No kidding. The cash price wasn’t too bad, but I did not pick the right tire shop on the first try. No, I won’t name or otherwise identify the perpetrators of poster boy levels of incompetence. They’re not trying to scam anybody, nor is this post designed to point fingers.
But I will tell you what happened.
In April of 2018, my classic 1970 Chevy Impala was handed over to TSX (Tire Shop “X”) for a front end alignment and wheel balancing session. I told the man who took the keys, “I’d like a copy of the spec sheet when you’re done.”
“Sure,” he replied. “No problem.”
He was mistaken. It turned out to be a big problem. Having been raised on a ranch where my father and I handled the majority of our own mechanical repairs, followed by two years at Northern Montana College, majoring in auto mechanics, I do know how to read an alignment spec sheet. Knowing the “before” positions of camber, caster, and toe-in for any vehicle, as well as the factory recommended adjustment ranges and the final settings achieved by the technician…those can tell me a lot about the health of the machine where the rubber meets the road. Unfortunately, when the bill was presented and the keys handed back to me, there was no spec sheet included. I pointed this out immediately.
What followed was enlightening. Not enjoyable, but extremely educational.
It seemed like a lot of time passed before the front desk guy returned with the spec sheet. I didn’t bother to study it before leaving the shop. The printing was so faint it was almost impossible to read. It was not even for the Impala but pertained a different vehicle belonging to a victim who probably had no idea what the shop had done to his ride.
There was no column of “before” positions, an omission which was more than a little disturbing, but there were columns for factory specifications and final adjustments. The caster specification for this particular vehicle was 2.45 degrees (positive). The shop had aligned it to that exact number–but with the wrong polarity, -2.45 degrees (negative). In other words, the setting was a whopping 4.90 degrees out of whack.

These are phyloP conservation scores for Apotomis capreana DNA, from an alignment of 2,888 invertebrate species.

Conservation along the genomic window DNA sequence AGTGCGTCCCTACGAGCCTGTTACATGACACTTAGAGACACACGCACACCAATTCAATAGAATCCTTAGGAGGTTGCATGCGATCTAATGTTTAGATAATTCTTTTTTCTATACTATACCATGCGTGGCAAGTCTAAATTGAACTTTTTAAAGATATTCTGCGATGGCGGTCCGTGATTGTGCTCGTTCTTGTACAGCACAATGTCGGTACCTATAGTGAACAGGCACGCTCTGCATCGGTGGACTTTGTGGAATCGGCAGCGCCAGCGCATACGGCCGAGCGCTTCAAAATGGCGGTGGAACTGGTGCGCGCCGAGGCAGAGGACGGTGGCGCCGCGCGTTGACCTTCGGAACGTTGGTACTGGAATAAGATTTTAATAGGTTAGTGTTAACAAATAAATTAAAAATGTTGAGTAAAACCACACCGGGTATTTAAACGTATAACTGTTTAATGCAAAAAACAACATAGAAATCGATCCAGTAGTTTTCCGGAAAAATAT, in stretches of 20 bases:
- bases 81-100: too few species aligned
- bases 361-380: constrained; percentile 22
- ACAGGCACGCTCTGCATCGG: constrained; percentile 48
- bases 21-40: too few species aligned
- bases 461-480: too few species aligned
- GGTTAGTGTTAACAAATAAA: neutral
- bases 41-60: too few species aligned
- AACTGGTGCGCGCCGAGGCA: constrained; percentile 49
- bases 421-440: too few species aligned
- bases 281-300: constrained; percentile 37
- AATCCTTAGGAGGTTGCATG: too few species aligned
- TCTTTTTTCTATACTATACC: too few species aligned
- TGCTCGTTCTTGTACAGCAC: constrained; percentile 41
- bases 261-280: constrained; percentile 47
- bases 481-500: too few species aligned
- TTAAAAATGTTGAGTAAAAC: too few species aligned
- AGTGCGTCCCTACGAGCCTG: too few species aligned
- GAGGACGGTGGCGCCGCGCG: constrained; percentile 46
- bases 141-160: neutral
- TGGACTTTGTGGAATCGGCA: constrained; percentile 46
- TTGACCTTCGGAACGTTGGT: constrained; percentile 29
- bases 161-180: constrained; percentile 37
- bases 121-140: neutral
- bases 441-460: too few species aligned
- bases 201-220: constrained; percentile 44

But the proof is in the pudding, as the old saying goes. I had no spec sheet to consult for the Impala, yet the shop might have adjusted the Impala correctly. Hey, one can dream. The only way to find out was to hit the highway and see if the horrible shudder at freeway speeds was gone or not.
Ugh. Definitely not. The shudder was as bad as ever. Possibly even a bit worse. I would never go back to that tire shop again for any reason.
Not even to complain, you ask?
No. Definitely not. It would have been impossible to get a refund without allowing the technician to take another look at the Impala; I’d just as soon kiss a rabid skunk as let his sloppy paws near my baby again. Complaining to the incompetent about their incompetence is an exercise in futility.
The Chevy needed to be dropped off at Old Stage Auto the following day for a long list of mechanical fixes. Old Stage, owned by Mike Brown of Deer Lodge, Montana, is more than competent but does not do front end alignments. Time passed, the car came out of Mike’s shop in great shape, and finally it was time to try a different tire shop, hoping to get the front end alignment right.
Lisac’s Tire of Anaconda had been recommended to me. The front desk man, Andy, had understood when I’d explained the Impala’s predicament. He put his best man, Ken, on the job.
What a different experience.
I sat down in one of the lobby chairs next to a pile of new tires and read a “women’s humor” book while waiting. Before long, Ken brought me a copy of the “before” settings. This one was beautiful, easy to read and color coded. Of six adjustments (three for each front wheel), only two–both camber settings–were within permitted range on the Impala.
Take a look.
When Lisac’s Tire was all done making adjustments, Ken brought back two more sheets of “after” printouts. His precision was impressive; it was easy to see why Andy ranked him #1 in the shop. Every adjustment was “deep in the green,” with Steer Ahead (You want your car to go straight ahead as its default setting, right?)…wow. Steer Ahead was dead center right on bullseye take home the championship trophy 0.00 degrees.
But wait. There’s more. The wheels still had to be balanced; no way the “bad shop” had messed up the alignment without going ditto on the balancing.
Yep. Ken didn’t have to do the balancing; there are lesser lights in the shop who can handle that. And handle it they did; they had to apply different weights on all four wheels.
Had TSX (Tire Shop X) even touched those wheels? Wheel balancing is not exactly rocket science, especially with the technology of today.
Lisac’s Tire of Anaconda had really done it right. Of course, there was still the road test, twenty-seven miles back to my home in Deer Lodge. Which did not disappoint. The shudder at highway speed was entirely gone, the ride much smoother and not disturbing at all. Ken had even let me know he’d found the front wheel bearings to be “slightly loose,” not badly enough to need replacement; a simple repacking of grease should fix them right up.
Bottom line: In today’s society, your motorized transportation is a necessity, not a luxury. Poor alignment and/or wheel balancing can be hard on parts or even contribute to loss of control of the vehicle at the worst possible time, potentially resulting in property damage, injury, or death. When it comes to front end care, it pays to take care.
And if you happen to live within 100 miles of Lisac’s Tire of Anaconda, you might want to give them serious consideration. They’re great folks, they care, they’re highly competent, and they will not disappoint.